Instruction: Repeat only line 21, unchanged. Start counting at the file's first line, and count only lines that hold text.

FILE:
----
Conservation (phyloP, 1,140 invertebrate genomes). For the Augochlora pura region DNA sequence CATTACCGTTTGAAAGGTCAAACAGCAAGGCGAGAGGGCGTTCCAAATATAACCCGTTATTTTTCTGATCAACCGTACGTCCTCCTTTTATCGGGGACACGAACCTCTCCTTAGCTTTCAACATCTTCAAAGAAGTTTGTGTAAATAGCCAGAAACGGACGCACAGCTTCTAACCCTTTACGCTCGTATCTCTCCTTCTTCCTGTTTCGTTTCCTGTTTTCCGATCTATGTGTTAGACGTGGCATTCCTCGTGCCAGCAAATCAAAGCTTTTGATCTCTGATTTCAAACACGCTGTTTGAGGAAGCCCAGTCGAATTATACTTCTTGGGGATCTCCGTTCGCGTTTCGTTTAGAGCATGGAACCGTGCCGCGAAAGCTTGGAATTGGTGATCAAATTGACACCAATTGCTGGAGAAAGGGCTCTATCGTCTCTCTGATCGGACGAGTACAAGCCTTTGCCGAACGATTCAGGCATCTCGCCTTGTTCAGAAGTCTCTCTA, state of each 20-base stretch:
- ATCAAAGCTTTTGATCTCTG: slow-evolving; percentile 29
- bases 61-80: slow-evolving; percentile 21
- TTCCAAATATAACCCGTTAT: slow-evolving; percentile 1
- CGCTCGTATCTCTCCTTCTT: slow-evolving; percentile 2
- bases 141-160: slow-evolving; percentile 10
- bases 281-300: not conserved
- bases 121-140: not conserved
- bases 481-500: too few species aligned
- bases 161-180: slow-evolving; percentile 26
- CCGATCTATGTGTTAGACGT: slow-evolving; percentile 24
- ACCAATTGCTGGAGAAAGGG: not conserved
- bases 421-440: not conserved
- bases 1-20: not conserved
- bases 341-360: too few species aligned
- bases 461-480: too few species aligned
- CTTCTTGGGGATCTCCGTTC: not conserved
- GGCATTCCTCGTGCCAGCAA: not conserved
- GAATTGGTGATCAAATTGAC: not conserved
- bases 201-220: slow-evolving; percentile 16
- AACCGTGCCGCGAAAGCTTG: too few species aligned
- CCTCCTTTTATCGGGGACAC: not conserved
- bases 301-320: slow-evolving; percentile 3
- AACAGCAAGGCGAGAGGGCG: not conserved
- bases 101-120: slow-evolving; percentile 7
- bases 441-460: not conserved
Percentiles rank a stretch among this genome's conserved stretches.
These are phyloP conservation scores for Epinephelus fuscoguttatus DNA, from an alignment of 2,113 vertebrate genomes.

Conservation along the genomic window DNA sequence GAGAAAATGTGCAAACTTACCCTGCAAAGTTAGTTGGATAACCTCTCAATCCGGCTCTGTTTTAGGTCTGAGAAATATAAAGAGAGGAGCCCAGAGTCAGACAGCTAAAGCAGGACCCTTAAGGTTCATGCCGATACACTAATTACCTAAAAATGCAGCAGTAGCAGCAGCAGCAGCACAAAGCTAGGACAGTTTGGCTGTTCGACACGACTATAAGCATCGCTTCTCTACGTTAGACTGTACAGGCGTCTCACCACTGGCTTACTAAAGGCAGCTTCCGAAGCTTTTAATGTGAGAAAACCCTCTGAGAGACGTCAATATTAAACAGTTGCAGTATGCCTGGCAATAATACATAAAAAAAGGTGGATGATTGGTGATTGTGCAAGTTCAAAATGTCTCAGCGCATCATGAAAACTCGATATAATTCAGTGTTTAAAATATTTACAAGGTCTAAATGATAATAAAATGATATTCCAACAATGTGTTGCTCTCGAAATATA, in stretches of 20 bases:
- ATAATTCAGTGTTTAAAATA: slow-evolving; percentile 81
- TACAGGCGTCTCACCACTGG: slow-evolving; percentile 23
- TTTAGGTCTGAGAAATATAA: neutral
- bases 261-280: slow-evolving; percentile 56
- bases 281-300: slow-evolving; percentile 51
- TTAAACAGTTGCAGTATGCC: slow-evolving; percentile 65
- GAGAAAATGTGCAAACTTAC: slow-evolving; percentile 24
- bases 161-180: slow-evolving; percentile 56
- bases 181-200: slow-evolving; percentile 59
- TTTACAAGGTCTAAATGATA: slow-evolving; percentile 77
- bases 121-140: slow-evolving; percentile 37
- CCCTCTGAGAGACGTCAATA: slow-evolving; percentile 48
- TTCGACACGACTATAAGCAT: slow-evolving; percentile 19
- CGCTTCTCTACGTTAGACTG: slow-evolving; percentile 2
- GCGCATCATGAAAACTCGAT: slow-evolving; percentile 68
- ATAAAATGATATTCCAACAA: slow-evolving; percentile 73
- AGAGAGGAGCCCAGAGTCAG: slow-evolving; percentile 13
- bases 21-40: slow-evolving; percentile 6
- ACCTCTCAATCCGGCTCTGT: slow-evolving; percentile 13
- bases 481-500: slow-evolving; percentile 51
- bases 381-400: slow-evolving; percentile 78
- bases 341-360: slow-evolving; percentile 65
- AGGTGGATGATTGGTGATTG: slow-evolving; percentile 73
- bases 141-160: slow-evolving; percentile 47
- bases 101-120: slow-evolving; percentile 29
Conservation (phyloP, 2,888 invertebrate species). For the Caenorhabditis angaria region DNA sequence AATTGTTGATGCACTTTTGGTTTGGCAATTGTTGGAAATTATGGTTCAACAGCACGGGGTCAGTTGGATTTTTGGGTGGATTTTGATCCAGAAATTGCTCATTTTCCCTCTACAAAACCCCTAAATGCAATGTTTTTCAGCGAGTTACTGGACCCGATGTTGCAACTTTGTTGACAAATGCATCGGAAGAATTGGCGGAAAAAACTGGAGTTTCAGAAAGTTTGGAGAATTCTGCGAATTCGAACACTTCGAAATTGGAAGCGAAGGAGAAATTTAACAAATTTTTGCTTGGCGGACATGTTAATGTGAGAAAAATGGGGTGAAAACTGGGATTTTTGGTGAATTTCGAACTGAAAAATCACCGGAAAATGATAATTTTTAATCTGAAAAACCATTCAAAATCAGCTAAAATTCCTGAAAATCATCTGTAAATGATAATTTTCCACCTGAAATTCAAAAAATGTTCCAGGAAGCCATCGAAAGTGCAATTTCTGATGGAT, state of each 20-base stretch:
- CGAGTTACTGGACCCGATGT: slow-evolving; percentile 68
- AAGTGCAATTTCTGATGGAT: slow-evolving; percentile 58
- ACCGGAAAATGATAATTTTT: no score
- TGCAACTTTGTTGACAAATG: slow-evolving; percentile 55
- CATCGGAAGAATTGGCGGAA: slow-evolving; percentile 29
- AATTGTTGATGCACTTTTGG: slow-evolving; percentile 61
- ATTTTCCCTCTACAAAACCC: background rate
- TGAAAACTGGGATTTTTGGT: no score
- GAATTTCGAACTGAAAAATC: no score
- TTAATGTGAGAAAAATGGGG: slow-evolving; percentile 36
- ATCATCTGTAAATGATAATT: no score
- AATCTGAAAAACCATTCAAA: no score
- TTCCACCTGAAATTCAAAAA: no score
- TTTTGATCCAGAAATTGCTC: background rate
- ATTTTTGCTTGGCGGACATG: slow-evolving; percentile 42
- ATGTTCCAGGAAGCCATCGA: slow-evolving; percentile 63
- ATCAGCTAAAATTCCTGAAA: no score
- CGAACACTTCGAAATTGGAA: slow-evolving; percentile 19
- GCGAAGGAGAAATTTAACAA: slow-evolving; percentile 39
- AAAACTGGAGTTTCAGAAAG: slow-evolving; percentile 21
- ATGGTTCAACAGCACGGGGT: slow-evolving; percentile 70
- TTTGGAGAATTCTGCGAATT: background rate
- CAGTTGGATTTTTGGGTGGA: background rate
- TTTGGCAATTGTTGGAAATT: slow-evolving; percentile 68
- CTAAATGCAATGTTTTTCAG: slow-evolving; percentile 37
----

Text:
- AACCGTGCCGCGAAAGCTTG: too few species aligned